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February 29, 2008

The Twenty Science Fiction Novels that Will Change Your Life

io9's The Twenty Science Fiction Novels that Will Change Your Life is interesting. Looks like someone decided that should actually talk about some books for a change, rather than SciFi soft-porn. Not sure that all of these are life-changing books.

I thought it would be nice to add some comments about them, done in the minimal amount of words, as befitting a top twenty list:

  • Frankenstein (1818), by Mary Shelley

Haven't read it. The Last Man is on my shelf. I might get round to reading it one day.

  • The Time Machine (1895), by H.G. Wells

Read it, liked it, but War Of The Worlds is better.

  • At the Mountains of Madness (1931), by H.P. Lovecraft

Haven't read it. Never fancied reading Lovecraft.

  • I, Robot (1955), by Isaac Asimov

Read it, it's okay.

  • The Dispossessed (1974), by Ursula LeGuin

Haven't read it. On my shelf.

  • Kindred (1979), by Octavia Butler

Haven't read it. Or anything by Butler. I want to read the post-apocalyptic novels (if I can find a decently priced copy)

  • Wizard (1979), by John Varley

Haven't read it. Haven't heard of it.

  • Consider Phlebas (1987), by Iain M. Banks

Read it. Didn't like it much. Use Of Weapons should be the first Culture book you read.

  • He, She, and It (1991), by Marge Piercy

Haven't read it. Haven't heard of it.

  • Sarah Canary (1991), by Karen Joy Fowler

Haven't read it. Haven't read any novels by Fowler, but feel I should.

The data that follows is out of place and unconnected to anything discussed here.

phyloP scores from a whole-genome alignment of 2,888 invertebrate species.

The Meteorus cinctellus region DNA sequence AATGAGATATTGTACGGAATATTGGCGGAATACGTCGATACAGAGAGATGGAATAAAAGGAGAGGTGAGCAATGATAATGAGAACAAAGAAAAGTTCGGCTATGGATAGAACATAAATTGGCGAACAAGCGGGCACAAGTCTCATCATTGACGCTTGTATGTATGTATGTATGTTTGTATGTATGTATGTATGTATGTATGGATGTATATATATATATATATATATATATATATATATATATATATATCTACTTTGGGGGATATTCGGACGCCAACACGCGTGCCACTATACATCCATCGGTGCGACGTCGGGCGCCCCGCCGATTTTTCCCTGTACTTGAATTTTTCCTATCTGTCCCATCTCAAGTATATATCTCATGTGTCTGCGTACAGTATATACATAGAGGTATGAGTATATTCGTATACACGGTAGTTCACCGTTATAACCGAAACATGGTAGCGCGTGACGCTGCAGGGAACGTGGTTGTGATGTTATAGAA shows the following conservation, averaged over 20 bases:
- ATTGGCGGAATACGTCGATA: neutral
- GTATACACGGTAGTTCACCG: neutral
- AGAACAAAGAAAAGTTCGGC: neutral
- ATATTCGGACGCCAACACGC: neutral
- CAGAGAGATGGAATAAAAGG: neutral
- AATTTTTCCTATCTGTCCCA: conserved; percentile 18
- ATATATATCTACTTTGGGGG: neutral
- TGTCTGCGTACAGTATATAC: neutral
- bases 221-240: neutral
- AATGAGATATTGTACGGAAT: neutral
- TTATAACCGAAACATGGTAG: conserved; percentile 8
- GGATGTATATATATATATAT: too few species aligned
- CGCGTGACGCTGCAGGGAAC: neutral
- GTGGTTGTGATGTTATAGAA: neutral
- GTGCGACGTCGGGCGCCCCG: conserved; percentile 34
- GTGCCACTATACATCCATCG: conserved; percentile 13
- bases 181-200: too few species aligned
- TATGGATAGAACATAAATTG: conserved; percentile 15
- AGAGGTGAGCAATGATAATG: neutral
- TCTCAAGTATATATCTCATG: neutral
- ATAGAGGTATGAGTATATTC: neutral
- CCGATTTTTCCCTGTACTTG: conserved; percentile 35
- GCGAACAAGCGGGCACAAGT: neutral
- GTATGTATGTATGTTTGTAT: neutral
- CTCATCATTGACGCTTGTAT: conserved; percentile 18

• A Fire Upon the Deep (1992), by Vernor Vinge

Haven't read it. Definitely should. Sounds like my type of book. A Deepness In The Sky is on my shelf (unread).

  • The Bohr Maker (1995), by Linda Nagata

Haven't read it. Haven't heard of it.

  • The Sparrow (1996), by Mary Doria Russell

Read it, loved it.

  • Cryptonomicon (2000), by Neal Stephenson

Read it, loved it.

  • The Mount (2002), by Carol Emschwiller

Haven't read it. Haven't heard of it.

  • Perdido Street Station (2002), by China Mieville

Haven't read it. Don't fancy it.

  • Down and Out in the Magic Kingdom (2003), by Cory Doctorow

Read it, it's okay. Good ideas.

  • Pattern Recognition (2003), by William Gibson

Read it, loved it.

  • Newton's Wake (2004), by Ken MacLeod

Haven't read it. Loved the Fall Revolution series but hated the Engines Of Light, and haven't been back to MacLeod since, although The Execution Channel is next on my reading pile.

  • Glasshouse (2006), by Charles Stross

Read it, loved it.


He, She and It was published as Body of Glass in the UK, and won the Arthur C Clarke Award. I keep meaning to read it, if only because I find it really hard to believe it's better than Red Mars, which was on the shortlist.

The last two choices seem a bit odd to me. Newton's Wake is fun, but to me one of the less substantial MacLeod books (and definitely more in the Engines of Light vein than the Fall Revolution vein, for what that's worth). And surely the canonical Stross is Accelerando? (Although saying that makes me wonder why Sterling's Schismatrix isn't on the list.)

James - can I suggest that, for my benefit and perhaps that of some other readers, you publish you're

"Top 5 Sci-Fi books to be read by someone who has never really go into the genre before and needs to know where to begin." The shorter the novel the better too.

To give you some idea I've only read 1 of the above (I, Robot).

A nice list of books, but I think it's a little overstated as books that will 'change your life'. Perhaps it should have been books that 'alter your perception of science fiction' or something. Cryptonomicon I really don't feel deserves to be labelled as SF either, really. A better book by Stephenson for that list would be The Diamond Age, I believe.

As for Stross, Glasshouse was simply a decent sci-fi book... Accelerando is definitely the one that attempts to be more than the sum of its parts.

Dave T - it would depend on your own taste in books, whether you like the subtle thinker novels or action type ones or space opera?

Personally, I would say give this lot a go:

Revelation Space by Alastair Reynolds
Snow Crash by Neal Stephenson
Hyperion by Dan Simmons
Altered Carbon by Richard Morgan
Oryx & Crake by Margaret Atwood